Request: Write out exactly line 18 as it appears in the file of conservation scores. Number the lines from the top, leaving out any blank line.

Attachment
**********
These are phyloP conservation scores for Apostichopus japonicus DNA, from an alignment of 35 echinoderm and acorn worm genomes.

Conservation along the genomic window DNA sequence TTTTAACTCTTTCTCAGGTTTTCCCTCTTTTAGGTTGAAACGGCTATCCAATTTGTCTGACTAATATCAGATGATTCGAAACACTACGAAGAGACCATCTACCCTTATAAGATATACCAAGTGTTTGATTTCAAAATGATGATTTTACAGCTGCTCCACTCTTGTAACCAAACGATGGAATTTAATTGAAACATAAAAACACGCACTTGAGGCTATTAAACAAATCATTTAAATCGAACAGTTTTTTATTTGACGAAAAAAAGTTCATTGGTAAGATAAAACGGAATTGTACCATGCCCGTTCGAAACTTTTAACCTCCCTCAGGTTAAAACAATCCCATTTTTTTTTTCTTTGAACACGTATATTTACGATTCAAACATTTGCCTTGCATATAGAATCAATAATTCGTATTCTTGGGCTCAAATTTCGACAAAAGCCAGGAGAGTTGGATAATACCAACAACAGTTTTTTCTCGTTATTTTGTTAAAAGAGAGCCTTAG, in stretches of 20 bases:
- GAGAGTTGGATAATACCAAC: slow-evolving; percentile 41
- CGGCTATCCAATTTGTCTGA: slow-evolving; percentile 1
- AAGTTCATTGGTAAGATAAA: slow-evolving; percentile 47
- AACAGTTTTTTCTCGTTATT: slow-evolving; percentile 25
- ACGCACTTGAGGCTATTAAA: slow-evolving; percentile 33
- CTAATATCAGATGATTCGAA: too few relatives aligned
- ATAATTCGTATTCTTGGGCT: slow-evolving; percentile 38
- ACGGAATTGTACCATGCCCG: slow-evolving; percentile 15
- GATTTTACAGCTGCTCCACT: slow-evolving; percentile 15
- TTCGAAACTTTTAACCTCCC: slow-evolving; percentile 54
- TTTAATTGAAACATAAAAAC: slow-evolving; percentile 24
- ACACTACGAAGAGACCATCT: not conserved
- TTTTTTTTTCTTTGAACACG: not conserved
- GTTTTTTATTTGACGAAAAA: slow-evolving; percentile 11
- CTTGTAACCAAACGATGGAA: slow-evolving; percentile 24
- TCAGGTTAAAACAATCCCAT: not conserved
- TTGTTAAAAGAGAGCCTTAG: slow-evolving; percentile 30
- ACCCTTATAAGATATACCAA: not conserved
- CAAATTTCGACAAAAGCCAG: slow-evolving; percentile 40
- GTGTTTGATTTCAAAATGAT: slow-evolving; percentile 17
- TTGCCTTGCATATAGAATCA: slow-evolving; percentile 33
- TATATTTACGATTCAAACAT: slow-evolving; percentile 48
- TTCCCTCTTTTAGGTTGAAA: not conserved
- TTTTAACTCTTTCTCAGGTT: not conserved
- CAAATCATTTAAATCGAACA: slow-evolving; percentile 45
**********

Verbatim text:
- TCAGGTTAAAACAATCCCAT: not conserved